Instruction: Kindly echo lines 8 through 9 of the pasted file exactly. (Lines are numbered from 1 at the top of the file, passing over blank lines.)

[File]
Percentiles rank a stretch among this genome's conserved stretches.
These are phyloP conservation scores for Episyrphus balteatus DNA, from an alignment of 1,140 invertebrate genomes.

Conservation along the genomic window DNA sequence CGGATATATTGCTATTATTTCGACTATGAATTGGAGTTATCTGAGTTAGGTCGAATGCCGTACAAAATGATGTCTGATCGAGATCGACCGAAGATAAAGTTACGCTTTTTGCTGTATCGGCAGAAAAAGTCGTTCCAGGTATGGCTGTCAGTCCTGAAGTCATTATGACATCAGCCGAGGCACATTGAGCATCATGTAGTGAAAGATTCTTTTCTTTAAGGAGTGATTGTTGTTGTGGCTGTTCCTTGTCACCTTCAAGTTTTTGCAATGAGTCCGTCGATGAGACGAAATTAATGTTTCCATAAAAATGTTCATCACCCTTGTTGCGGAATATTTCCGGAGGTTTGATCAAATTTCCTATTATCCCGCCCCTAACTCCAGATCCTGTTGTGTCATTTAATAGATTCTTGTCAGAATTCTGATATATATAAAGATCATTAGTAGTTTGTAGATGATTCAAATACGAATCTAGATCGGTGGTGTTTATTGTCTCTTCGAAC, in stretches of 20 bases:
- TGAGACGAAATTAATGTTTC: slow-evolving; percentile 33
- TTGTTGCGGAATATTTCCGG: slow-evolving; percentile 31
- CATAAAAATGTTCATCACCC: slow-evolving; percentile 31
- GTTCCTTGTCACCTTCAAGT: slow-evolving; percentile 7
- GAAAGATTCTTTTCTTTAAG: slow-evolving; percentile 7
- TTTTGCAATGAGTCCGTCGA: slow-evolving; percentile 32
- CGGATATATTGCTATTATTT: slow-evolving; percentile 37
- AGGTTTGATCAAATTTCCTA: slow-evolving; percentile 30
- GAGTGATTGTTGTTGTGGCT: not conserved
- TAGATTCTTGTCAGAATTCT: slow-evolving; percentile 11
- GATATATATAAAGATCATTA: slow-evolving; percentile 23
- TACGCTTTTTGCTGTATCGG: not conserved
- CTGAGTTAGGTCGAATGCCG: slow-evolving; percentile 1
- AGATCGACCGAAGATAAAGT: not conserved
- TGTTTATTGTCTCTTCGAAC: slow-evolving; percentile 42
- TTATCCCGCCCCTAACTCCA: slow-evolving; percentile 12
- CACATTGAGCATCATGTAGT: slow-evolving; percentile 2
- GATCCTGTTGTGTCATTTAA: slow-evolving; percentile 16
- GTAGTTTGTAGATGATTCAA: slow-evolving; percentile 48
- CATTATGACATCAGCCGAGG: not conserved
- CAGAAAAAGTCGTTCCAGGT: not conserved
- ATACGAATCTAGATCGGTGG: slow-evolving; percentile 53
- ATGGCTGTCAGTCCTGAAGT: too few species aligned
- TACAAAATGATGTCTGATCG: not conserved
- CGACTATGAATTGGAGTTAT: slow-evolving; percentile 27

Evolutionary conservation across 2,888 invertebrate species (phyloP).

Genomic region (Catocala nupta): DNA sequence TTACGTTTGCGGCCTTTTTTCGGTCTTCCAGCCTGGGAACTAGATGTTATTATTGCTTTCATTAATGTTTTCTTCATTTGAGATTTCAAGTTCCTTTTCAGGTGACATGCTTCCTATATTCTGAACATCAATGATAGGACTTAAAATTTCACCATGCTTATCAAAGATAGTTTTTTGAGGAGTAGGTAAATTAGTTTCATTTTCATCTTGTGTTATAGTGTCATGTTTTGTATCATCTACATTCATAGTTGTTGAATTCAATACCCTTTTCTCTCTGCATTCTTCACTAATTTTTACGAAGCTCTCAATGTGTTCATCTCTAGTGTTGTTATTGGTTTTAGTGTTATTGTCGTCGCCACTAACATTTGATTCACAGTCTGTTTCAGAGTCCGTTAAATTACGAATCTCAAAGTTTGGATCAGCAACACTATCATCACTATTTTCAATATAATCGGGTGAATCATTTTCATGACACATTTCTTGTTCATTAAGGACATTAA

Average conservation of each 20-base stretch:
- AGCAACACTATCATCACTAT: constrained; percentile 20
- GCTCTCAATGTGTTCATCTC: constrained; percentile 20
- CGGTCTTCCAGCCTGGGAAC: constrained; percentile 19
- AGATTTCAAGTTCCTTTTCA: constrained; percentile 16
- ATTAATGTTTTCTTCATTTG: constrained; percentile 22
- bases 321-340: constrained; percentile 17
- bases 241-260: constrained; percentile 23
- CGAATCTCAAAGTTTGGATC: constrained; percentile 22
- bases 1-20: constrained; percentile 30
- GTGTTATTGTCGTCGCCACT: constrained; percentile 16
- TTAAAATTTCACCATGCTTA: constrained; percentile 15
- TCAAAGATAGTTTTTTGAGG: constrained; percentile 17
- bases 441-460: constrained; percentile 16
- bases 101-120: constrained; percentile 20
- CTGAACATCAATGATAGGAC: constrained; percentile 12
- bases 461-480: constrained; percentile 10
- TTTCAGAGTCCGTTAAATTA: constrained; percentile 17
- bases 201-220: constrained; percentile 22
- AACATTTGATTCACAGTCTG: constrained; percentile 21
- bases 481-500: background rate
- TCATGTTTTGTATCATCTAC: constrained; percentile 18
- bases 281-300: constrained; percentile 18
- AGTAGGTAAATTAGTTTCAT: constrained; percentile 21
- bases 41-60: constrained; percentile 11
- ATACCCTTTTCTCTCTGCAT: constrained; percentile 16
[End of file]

- GAAAGATTCTTTTCTTTAAG: slow-evolving; percentile 7
- TTTTGCAATGAGTCCGTCGA: slow-evolving; percentile 32